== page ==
NEW YORK – The US Food and Drug Administration issued a letter to clinical laboratory staff and healthcare providers Friday, alerting them to the potential for false negative SARS-CoV-2 test results due to mutations in the virus genome.
Through its ongoing analyses of viral sequences and proprietary Emergency Use Authorized test information, the agency has identified three molecular assays whose performance could be impacted by SARS-CoV-2 genetic variants.
In the letter, FDA identified the Mesa Biotech Accula SARS-Cov-2 Test, the Thermo Fisher Scientific TaqPath COVID-19 Combo Kit, and the Applied DNA Sciences Linea COVID-19 Assay Kit as tests with potential issues.
The Thermo Fisher Scientific and Applied DNA Sciences tests target the viral spike protein, or S gene. Thermo's test also targets the N gene and a gene called Orf1b, while Applied DNA's test targets two regions in the S gene.
Since both tests are designed to detect multiple genetic targets, the overall test sensitivity should not be impacted, FDA wrote.
Furthermore, "The pattern of detection when certain mutations are present may help with early identification of new variants in patients to reduce further spread of infection."
For these tests, the agency guided that users be aware of the pattern of detection associated with certain mutations, including the B.1.1.7, or UK variant. Specifically, the variant would be manifest as a pattern of two out of three positive targets showing the S-gene dropout or reduced sensitivity with the S-gene target when using the TaqPath COVID-19 Combo Kit, and a pattern of one out of two positive targets showing the S-gene drop out when using the Linea COVID-19 Assay Kit, FDA said.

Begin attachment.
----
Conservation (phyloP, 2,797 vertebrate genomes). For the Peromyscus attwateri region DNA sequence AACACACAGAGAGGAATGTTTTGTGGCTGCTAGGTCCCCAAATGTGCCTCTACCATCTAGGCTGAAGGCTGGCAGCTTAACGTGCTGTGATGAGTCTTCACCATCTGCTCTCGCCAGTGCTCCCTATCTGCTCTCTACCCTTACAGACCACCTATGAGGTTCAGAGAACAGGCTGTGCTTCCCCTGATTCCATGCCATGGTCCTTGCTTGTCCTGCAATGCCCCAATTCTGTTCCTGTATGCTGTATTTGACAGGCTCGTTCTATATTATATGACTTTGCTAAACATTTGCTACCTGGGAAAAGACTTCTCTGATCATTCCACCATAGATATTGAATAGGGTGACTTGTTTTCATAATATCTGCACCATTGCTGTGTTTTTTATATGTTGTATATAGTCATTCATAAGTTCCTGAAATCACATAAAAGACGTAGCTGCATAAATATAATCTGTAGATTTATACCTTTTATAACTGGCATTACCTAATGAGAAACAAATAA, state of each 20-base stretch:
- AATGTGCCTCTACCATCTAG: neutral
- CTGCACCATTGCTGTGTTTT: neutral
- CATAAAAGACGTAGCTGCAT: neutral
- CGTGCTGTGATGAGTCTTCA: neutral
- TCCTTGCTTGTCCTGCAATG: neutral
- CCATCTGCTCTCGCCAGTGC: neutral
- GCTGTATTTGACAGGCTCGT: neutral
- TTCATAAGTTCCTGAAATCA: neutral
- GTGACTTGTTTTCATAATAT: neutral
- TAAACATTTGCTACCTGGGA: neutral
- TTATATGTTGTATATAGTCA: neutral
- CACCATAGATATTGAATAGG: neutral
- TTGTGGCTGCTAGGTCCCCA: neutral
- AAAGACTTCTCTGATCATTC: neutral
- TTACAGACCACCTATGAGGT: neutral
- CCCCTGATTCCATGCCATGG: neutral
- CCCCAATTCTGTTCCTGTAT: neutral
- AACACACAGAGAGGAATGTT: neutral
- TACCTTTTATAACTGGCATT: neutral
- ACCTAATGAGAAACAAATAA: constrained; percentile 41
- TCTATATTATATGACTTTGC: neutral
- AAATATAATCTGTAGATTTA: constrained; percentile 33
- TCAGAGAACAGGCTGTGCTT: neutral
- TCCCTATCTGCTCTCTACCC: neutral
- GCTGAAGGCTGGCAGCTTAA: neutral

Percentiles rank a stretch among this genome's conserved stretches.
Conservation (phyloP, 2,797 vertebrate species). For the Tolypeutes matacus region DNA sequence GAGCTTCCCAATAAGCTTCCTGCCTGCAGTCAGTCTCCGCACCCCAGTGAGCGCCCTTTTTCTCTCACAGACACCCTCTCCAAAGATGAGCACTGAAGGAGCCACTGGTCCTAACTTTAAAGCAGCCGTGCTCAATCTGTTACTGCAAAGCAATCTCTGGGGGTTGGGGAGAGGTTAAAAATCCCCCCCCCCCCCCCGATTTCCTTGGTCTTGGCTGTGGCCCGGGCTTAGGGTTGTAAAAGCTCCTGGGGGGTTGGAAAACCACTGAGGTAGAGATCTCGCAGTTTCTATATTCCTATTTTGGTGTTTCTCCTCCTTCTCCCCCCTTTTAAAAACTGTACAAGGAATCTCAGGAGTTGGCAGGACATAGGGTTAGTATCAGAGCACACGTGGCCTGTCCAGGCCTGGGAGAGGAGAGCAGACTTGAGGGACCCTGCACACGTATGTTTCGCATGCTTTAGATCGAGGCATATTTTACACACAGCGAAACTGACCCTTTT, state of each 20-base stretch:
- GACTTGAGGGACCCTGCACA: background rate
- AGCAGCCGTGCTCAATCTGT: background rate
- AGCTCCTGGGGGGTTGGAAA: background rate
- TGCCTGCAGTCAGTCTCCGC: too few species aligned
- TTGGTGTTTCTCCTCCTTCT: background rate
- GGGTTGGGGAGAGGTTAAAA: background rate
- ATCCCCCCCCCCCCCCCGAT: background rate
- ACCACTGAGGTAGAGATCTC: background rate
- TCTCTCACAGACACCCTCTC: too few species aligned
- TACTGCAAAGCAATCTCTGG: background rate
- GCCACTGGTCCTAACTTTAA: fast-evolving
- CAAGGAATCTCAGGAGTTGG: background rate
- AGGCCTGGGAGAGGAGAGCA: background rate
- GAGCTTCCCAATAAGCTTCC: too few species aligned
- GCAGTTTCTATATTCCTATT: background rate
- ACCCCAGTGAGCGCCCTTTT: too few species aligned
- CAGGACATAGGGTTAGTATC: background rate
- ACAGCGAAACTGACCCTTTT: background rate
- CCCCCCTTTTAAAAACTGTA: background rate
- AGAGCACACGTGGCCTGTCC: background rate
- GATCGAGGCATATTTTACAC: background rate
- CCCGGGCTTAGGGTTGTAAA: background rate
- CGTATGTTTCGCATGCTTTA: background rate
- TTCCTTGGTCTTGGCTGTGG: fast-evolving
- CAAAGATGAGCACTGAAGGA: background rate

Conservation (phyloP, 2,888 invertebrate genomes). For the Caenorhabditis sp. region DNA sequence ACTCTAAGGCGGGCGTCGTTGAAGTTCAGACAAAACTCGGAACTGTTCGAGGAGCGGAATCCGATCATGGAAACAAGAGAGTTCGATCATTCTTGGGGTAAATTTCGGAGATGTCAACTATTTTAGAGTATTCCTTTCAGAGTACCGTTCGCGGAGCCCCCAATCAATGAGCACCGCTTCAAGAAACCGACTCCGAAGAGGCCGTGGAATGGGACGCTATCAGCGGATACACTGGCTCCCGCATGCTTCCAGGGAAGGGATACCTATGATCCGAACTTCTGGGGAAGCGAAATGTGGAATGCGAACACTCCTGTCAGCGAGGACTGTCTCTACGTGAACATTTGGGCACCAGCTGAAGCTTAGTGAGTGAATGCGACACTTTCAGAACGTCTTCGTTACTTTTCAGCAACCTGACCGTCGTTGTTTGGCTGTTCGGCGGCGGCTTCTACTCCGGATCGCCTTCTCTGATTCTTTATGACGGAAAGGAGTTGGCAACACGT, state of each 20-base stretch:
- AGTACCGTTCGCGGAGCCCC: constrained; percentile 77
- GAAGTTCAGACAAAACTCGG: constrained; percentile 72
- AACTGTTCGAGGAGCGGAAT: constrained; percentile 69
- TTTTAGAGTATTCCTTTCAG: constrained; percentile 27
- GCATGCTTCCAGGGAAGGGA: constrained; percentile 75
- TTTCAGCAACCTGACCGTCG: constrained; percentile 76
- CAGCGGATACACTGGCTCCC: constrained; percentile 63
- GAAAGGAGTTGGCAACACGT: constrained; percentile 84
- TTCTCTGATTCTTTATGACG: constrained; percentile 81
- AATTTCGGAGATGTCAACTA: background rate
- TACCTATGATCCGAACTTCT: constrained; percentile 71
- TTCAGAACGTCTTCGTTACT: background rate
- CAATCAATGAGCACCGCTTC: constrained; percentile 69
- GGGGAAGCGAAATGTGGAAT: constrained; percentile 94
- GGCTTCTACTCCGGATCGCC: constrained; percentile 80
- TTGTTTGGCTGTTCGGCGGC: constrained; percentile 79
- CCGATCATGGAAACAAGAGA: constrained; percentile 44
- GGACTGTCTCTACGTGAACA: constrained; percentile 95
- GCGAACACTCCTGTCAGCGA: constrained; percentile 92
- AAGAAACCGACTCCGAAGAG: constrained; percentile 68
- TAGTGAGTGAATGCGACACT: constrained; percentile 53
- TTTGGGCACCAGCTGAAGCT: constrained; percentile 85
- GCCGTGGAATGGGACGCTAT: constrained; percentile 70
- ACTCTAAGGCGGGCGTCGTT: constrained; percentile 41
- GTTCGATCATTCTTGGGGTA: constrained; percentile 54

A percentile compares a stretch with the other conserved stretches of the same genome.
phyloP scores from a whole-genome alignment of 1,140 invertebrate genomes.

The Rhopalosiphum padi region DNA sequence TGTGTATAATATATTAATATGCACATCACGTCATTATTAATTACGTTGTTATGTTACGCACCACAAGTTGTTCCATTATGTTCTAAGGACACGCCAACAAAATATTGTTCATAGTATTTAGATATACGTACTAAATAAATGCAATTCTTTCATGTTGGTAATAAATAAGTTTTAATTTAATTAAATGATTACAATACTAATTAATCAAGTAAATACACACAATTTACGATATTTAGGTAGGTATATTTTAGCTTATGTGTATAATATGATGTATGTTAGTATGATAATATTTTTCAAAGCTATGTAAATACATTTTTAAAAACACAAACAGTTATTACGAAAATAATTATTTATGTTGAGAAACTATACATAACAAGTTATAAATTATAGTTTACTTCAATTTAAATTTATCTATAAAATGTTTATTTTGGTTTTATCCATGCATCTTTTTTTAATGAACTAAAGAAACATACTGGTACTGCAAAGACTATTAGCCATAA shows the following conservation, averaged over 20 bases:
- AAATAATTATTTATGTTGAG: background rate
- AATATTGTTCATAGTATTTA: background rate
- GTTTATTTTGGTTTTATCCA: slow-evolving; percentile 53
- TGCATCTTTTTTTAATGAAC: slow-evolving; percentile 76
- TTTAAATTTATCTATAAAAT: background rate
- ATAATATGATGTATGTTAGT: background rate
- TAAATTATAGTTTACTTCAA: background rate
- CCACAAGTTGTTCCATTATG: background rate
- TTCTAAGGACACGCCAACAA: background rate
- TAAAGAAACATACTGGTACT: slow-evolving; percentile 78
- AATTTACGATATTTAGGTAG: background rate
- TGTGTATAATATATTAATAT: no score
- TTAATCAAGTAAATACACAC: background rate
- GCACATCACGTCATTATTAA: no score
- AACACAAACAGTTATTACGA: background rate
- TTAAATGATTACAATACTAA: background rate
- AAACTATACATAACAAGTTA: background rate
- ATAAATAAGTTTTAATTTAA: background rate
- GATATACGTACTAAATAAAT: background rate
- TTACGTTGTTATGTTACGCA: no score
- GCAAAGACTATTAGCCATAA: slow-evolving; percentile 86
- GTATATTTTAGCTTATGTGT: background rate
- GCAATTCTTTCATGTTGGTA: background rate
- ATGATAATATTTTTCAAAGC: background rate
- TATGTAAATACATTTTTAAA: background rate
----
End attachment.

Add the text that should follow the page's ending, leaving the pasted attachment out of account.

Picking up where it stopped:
"If local or state clinical laboratories have access to quick-turnaround whole-genome sequencing services, such as those using the EUA-authorized Illumina COVIDSeq Test, these labs should consider further characterizing the specimen with genetic sequencing when this pattern is identified," FDA also said.
The Mesa Biotech test detects a single target in the viral nucleoplasmid, or N gene. It may be impacted when patient samples having a genetic variant at position 28881 (GGG to AAC) are tested, the agency said.
"While the impact does not appear to be significant, the FDA is providing this alert to health care providers out of an abundance of caution while we continue to gather additional data and work with the manufacturer," the agency said.
Overall, the agency guided providers to be alert to the potential for false negative results, as "genetic variants of SARS-CoV-2 arise regularly," and to "Be aware that tests that use multiple genetic targets to determine a final result are less likely to be impacted by increased prevalence of genetic variants."
Negative results should be considered along with clinical observations, patient history, and epidemiological information, and providers and labs should consider repeat testing with a different test — with different genetic targets — if COVID-19 is still suspected after receiving a negative test result, the agency said.
The FDA will continue to monitor the effects of different variants on EUA SARS-CoV-2 molecular tests and "will update clinical laboratory staff and healthcare providers accordingly," the letter states.
For an in-depth look at the challenges and opportunities diagnostic developers are facing in light of emerging mutations, click here.